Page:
Valhalla - Attestations - Prose Edda - Gylfaginning

Valhalla is first mentioned in chapter 2 of the Prose Edda book Gylfaginning, where it is described partially in euhemerized form. In the chapter, King Gylfi sets out to Asgard in the guise of an old man going by the name of Gangleri to find the source of the power of the gods. The narrative states that the Æsir foresaw his arrival and had prepared grand illusions for him, so that when Gangerli enters the fortress, he sees a hall of such a height that he has trouble seeing over it, and notices that the roof of the hall is covered in golden shields, as if they were shingles. Snorri then quotes a stanza by the skald Þjóðólfr of Hvinir (c. 900). As he continues, Gangleri sees a man in the doorway of the hall juggling short swords, and keeping seven in the air at once. Among other things, the man says that the hall belongs to his king, and adds that he can take Gangleri to the king. Gangleri follows him, and the door closes behind him. All around him he sees many living areas, and throngs of people, some of which are playing games, some are drinking, and others are fighting with weapons. Gangleri sees three thrones, and three figures sitting upon them: High sitting on the lowest throne, Just-As-High sitting on the next highest throne, and Third sitting on the highest. The man guiding Gangleri tells him that High is the king of the hall.

In chapter 20, Third states that Odin mans Valhalla with the Einherjar: the dead who fall in battle and become Odin's adopted sons. In chapter 36, High states that valkyries serve drinks and see to the tables in Valhalla, and Grímnismál stanzas 40 to 41 are then quoted in reference to this. High continues that the valkyries are sent by Odin to every battle, where they choose who is to die, and determine victory.

In chapter 38, Gangleri says: "You say that all men who have fallen in battle from the beginning of the world are now with Odin in Valhalla. With what does he feed them? I should think the crowd there is large." High responds that this is indeed true, that a huge amount are already in Valhalla, but yet this amount will seem to be too few when "the wolf comes." High describes that there are never too many to feed in Valhalla, for they feast from Sæhrímnir (here described as a boar), and that this beast is cooked every day and is again whole every night. Grímnismál stanza 18 is then recounted. Gangleri asks if Odin himself eats the same food as the Einherjar, and High responds that Odin needs nothing to eat—Odin only consumes wine—and he gives his food to his wolves Geri and Freki. Grímnismál stanza 19 is then recounted. High additionally states that at sunrise, Odin sends his ravens Huginn and Muninn from Valhalla to fly throughout the entire world, and they return in time for the first meal there.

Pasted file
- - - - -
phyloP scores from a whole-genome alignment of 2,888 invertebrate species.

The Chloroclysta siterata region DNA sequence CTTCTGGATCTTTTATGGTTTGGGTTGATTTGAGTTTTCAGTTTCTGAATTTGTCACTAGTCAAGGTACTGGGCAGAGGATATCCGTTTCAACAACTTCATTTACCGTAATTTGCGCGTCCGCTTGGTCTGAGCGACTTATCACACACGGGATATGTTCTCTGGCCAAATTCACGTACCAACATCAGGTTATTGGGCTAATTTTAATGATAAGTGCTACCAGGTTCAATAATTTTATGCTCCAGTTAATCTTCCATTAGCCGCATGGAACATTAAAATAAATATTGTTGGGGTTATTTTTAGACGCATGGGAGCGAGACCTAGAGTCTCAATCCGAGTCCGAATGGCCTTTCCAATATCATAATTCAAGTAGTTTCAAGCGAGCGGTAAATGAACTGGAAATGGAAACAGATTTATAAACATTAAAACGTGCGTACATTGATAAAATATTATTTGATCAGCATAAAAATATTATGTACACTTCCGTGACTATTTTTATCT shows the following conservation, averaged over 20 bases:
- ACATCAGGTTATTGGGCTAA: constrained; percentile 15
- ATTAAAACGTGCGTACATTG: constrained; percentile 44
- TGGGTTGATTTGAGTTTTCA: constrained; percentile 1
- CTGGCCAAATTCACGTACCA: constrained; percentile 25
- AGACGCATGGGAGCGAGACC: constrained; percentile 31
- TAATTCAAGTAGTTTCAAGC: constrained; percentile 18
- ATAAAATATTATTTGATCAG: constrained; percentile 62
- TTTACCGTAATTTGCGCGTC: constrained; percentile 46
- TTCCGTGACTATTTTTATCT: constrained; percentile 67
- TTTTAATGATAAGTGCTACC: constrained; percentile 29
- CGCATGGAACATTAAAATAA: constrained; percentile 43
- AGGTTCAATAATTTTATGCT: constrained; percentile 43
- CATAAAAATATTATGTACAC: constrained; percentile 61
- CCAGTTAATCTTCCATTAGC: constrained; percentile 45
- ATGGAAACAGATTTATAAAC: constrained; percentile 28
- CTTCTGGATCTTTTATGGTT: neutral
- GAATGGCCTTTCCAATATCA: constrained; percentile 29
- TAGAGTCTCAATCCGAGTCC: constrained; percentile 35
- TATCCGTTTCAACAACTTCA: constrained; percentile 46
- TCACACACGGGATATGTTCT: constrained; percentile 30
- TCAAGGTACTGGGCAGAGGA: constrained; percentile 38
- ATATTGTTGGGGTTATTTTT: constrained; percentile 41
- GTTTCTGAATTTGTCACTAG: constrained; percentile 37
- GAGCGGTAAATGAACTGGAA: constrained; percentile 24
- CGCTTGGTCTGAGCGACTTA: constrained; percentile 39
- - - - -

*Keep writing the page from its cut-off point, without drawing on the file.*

In chapter 39, Gangleri asks about the food and drinks the Einherjar consume, and asks if only water is available there. High replies that, of course, Valhalla has food and drinks fit for kings and jarls, for the mead consumed in Valhalla is produced from the udders of the goat Heiðrún, who in turn feeds on the leaves of the "famous tree" Læraðr. The goat produces so much mead in a day that it fills a massive vat so large that all of the Einherjar in Valhalla might satisfy their thirst from it. High further states that, more notably, the stag Eikþyrnir stands atop Valhalla and also chews on the branches of Læraðr. So much moisture drips from his horns that it falls down to the well Hvelgelmir, resulting in numerous rivers.

In chapter 40, Gangleri muses that Valhalla must be quite crowded, to which High responds by stating that Valhalla is massive and remains roomy despite the large amount of inhabitants, and then quotes Grímnismál stanza 23. In chapter 41, Gangleri says that Odin seems to be quite a powerful lord, as he controls quite a big army, but he yet wonders how the Einherjar keep themselves busy when they are not drinking. High replies that daily, after they've dressed and put on their war gear, they go out to the courtyard and battle one another in one-on-one combat for sport. Then, when mealtime comes, they ride home to Valhalla and drink. High then quotes Vafþrúðnismál stanza 41. In chapter 42, High describes that, "right at the beginning, when the gods were settling" they had established Asgard and then built Valhalla. The death of the god Baldr is recounted in chapter 49, where the mistletoe that is used to kill Baldr is described as growing west of Valhalla.

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